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Common Dog Ailments and Remedies You Can Use to Solve Them
If you’re a dog owner, the last thing you want to think about is your canine companion getting sick or injured somehow. Unfortunately, you already undoubtedly know that things happen from time to time. No matter how much you take care of your pooch and practice preventative health and wellness, you can’t always prevent certain illnesses, bug bites, injuries, or other seemingly “random” ailments.
While some situations call for medical attention and a trip to the vet, that isn’t always the case. Some of the more common ailments your dog might face can be treated at home. Other problems might need immediate attention before you can even make it to your dog’s veterinarian.
So, what are some of the most common dog ailments? What can you do, as a pet owner, to make sure your dog stays healthy and happy even if they’re not feeling great?
Eating Something They Shouldn’t
One of the most common problems dogs face is poisoning from eating something they shouldn’t. That doesn’t always mean they’re getting into actual poison. Rather, it usually means they’ve eaten something that can seriously disrupt their systems, even if it doesn’t seem harmful. Some of the most common culprits within the home include:
- Poisonous plants
- Household cleaners
- Heavy metals
Even if your dog digs around in the trash and eats certain fruits and vegetables, they could get incredibly sick. Dogs digest things differently than humans. So, according to the American Kennel Club, things like avocado, cherries, and even grapes are considered toxic to dogs.
So, what can you do if your dog does get into something they shouldn’t?
First, it’s important to recognize any major warning signs that your dog is sick. One of the most obvious signs is stomach troubles. If they are vomiting or have diarrhea, it could be because they ate something that is disagreeing with them. Having extra poop bags on hand can be useful if you have extra “messes” to clean up! Symptoms like a fever or even neurological issues like seizures and stumbling could be signs of poisoning.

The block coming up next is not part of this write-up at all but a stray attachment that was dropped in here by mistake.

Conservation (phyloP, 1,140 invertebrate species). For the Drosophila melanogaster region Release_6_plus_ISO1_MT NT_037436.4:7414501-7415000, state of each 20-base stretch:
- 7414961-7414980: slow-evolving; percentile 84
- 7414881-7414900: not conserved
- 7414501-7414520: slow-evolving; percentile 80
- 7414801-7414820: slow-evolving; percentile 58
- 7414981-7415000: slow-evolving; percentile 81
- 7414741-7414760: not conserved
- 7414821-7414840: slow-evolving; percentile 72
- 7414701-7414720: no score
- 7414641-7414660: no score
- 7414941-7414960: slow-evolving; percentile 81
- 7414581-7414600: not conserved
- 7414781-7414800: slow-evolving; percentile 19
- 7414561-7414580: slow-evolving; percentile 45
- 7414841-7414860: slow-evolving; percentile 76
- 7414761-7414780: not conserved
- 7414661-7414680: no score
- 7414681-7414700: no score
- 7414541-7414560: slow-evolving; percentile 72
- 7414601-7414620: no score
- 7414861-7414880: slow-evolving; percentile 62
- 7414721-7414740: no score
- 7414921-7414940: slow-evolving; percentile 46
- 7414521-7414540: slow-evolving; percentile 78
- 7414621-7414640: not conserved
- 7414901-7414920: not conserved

In these cases, calling your dog’s vet should be the first thing you do. But, depending on what they ate and how severely it could harm them, you need to have a plan of action in place to take care of them right away.
First, put your pup in a safe space where they can’t ingest anything else, and they are away from your other animals. You might think the best thing to do is to cause your pet to throw up, but that isn’t always the case. Some items could cause damage to your dog’s esophagus. Wait to get confirmation from the vet before inducing vomiting. Additionally, try to keep your dog from licking or grooming itself, since the substance may have gotten on its fur or paws.
Even if your pet doesn’t ingest something poisonous, they could still have problems later on from eating anything from tennis balls to old socks. Some items can get lodged in the intestines and may need surgery.
Keeping your dog comfortable and secure at home is the best option until you get more advice from your vet.